Down the rabbit hole: going native

There is no shortage of things that fill me with rage each week (or – if I’m totally honest – day). Most flutter away after a few hours, a G&T or just a bit of distance. But one comment has been going round and round in my mind.

I recently had dinner at a relatively fashionable not-that-new restaurant in London. It’s from an established team, but whose allegiances certainly lie in the natural camp.

I have been fortunate enough to do corkage with a group of four – and so we arrive with four bottles. One – a ‘12 1er Cru Chassagne from Leroux – is corked. A shame, but the way of the (natural cork) world. Then we have a 2011 Pierro Chardonnay (flawless under screwcap), a rare ‘08 Tondonia Rosado, and a phenomenal ‘09 Flaccianello. It’s a delicious, stellar line-up that would leave any sensible wine-lover at their knees.

Early on the sommelier pops over to introduce himself and we – as is good (and expected) etiquette – insist on him tasting the wines and thank him for the opportunity to open them. Tasting the Pierro Chardonnay – a wine about which he confesses to knowing nothing – he nonchalantly, pathetically swirls the glass, looks unimpressed at the bottle. He barely brings his nose to the rim of the glass to deign to sniff it and says, having not yet tasted it: “It’s not my style, it’s a bit inoculated.”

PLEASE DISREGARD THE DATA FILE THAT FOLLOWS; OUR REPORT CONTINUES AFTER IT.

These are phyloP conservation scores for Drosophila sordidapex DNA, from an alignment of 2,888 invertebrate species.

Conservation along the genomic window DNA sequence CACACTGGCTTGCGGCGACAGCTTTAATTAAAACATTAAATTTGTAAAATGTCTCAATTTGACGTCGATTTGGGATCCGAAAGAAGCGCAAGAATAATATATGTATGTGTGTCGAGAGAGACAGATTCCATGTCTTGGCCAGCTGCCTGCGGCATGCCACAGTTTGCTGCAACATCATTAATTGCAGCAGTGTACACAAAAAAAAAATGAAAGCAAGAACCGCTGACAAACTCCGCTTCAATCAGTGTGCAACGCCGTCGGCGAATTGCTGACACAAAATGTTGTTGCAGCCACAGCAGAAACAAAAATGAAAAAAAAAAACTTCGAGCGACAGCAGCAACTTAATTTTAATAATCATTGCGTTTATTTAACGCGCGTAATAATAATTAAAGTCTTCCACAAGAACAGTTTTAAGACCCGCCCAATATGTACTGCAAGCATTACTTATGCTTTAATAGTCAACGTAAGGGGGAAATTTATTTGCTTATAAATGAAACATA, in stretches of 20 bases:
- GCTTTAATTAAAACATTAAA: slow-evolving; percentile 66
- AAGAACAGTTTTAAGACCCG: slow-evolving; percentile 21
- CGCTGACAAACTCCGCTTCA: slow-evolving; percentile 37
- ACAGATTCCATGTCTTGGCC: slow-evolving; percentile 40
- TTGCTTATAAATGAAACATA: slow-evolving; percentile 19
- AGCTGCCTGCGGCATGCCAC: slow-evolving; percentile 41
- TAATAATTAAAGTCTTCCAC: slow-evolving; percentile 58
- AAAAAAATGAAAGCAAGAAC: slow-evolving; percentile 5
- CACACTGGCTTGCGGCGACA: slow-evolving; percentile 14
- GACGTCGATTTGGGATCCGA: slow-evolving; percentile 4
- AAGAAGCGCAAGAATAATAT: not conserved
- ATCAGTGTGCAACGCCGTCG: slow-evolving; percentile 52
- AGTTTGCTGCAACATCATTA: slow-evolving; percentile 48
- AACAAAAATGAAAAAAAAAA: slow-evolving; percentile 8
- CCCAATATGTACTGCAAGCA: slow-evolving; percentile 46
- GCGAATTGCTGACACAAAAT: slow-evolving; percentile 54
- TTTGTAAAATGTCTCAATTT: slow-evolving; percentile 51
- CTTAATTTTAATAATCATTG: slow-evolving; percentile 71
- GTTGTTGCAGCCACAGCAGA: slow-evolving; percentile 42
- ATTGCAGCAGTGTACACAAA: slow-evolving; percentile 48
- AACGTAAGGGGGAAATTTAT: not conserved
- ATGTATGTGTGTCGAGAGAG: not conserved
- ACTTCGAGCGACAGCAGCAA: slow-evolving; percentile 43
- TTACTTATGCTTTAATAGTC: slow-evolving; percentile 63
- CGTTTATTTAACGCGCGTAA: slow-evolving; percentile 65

My thoughts were expletive-filled. Yes, I’m biased in many ways having spent time working there, but there are few who could deny the quality Chardonnay produced at this remarkable Margaret River estate.

This sommelier might lay claim to higher knowledge but sniffing out inoculated versus indigenous yeast seems unlikely. He was more likely reacting to the voluptuous oak that wraps the grape in this quiet corner of Australia. It’s struck-match scented but enriched by vanilla and spice, with rich fruit to back it all up. Yes, there is unapologetic new oak – and it’s damn delicious. This carefully hand-picked GinGin clone Chardonnay deserves that lush expense to express itself fully.

Say you don’t like it if you really must, that you prefer your Chardy lean and mean, that reductive is right and oak is bad; but, honestly, if you’re talking to a paying customer who is offering you wine out of courtesy, do you need to express your ignorant opinion?

I’m not in the least bit against natural wine. I’m open to anything made in a sustainable way, carefully farmed and made with respect for the environment – but on a list that I can guarantee includes wines laden with Brett, mouse and VA – how can anyone suggest that something clean and fricking phenomenal is “a bit too inoculated”?

This kind of absolutist view is not ok; yet it is being normalised, at least in certain circles. After Tim Hayward fairly called out Westerns Laundry for their natty list in the FT, the restaurant retaliated with passive aggressive posts on Instagram evangelising their ethos. It’s this sort of vinous extremism that risks leading wine down a faulty rabbit hole, and away from wine that is just straight tasty.


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